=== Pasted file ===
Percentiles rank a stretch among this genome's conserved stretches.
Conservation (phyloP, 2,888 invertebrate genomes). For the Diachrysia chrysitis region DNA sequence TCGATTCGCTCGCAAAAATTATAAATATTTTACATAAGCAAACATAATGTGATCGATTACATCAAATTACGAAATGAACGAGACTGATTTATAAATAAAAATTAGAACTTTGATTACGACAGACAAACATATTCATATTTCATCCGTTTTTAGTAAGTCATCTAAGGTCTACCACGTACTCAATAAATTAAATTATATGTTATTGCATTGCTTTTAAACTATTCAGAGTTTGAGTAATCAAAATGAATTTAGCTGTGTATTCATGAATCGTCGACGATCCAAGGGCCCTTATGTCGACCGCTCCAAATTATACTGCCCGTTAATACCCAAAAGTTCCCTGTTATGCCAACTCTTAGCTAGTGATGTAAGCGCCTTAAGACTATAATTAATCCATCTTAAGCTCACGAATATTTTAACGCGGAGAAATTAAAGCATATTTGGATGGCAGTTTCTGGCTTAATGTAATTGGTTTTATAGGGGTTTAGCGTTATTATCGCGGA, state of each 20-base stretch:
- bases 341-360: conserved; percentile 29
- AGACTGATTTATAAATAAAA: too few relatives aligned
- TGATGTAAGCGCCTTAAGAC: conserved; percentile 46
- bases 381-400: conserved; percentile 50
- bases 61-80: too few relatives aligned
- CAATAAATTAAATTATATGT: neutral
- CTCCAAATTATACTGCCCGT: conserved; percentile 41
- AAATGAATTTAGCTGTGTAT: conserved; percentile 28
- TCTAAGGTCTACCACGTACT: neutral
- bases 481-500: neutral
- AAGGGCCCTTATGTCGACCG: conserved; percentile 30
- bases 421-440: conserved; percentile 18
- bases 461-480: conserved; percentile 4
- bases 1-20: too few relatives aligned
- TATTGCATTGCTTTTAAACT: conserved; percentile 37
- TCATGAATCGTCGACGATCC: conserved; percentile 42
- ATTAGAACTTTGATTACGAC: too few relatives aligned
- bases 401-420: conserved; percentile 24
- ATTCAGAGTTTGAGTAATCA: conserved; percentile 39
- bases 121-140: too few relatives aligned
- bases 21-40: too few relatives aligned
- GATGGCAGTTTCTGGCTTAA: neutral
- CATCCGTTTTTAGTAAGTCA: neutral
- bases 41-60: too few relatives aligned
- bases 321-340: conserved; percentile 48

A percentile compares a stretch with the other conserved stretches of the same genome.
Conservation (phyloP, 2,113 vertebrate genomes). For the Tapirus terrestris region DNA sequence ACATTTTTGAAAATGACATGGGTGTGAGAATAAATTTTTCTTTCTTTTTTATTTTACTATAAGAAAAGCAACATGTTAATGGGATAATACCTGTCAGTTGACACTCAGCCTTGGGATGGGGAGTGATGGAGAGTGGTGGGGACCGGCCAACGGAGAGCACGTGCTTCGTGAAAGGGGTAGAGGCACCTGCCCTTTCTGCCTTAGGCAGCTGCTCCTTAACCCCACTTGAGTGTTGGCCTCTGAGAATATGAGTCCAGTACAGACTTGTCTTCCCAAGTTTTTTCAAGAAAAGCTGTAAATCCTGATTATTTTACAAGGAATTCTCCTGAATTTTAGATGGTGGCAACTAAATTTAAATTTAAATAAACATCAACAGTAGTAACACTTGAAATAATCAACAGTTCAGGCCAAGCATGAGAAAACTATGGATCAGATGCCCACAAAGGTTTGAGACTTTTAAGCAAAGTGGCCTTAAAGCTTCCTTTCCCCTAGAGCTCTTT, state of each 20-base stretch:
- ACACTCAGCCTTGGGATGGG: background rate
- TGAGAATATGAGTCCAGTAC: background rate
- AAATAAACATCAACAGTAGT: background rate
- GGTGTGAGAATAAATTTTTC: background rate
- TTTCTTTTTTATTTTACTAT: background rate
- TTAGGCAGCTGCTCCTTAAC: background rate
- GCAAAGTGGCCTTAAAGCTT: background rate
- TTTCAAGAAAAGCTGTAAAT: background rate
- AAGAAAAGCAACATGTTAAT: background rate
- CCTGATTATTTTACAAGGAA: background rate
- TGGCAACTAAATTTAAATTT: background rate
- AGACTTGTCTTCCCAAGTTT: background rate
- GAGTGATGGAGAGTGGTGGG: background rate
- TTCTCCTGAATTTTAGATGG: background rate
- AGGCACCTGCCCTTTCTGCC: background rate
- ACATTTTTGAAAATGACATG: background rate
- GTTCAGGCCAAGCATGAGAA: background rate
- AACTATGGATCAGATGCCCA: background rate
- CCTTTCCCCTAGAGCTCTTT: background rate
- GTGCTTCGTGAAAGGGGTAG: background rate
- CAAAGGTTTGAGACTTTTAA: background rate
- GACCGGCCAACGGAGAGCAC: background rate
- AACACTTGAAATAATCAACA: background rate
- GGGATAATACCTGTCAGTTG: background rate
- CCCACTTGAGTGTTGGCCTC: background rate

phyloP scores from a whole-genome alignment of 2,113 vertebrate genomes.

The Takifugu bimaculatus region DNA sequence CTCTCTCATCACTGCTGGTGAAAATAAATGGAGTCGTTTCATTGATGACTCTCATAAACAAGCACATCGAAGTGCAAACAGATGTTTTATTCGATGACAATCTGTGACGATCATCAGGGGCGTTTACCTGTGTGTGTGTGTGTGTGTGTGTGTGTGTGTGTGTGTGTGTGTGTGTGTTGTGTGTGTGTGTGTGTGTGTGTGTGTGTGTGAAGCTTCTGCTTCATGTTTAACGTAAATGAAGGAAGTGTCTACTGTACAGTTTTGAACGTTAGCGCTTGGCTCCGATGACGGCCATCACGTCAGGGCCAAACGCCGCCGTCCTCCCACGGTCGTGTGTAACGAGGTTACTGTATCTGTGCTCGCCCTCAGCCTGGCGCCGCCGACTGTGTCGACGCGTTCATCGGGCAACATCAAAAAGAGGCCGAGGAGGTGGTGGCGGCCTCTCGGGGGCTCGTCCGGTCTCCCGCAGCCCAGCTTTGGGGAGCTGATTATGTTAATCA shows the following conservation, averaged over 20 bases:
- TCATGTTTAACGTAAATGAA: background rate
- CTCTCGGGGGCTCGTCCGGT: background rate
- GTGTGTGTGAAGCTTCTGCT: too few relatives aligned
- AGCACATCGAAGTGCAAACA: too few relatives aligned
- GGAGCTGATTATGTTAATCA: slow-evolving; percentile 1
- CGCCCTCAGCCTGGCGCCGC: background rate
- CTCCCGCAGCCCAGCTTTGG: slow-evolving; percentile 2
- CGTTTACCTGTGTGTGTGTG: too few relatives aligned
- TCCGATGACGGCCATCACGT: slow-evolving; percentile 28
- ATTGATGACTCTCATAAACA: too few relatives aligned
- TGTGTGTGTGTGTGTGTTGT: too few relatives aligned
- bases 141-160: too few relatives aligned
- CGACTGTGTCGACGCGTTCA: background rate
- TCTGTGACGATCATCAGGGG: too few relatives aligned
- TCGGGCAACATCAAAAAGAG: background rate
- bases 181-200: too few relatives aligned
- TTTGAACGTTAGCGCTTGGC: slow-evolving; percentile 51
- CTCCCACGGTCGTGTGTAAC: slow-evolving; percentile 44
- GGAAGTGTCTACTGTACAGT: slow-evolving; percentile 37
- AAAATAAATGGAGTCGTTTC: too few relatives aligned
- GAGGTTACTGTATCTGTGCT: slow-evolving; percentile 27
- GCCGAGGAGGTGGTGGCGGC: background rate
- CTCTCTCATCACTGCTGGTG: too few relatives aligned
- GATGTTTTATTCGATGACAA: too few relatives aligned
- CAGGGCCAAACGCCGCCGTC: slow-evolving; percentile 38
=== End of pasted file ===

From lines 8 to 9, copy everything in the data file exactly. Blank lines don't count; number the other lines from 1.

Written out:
- CAATAAATTAAATTATATGT: neutral
- CTCCAAATTATACTGCCCGT: conserved; percentile 41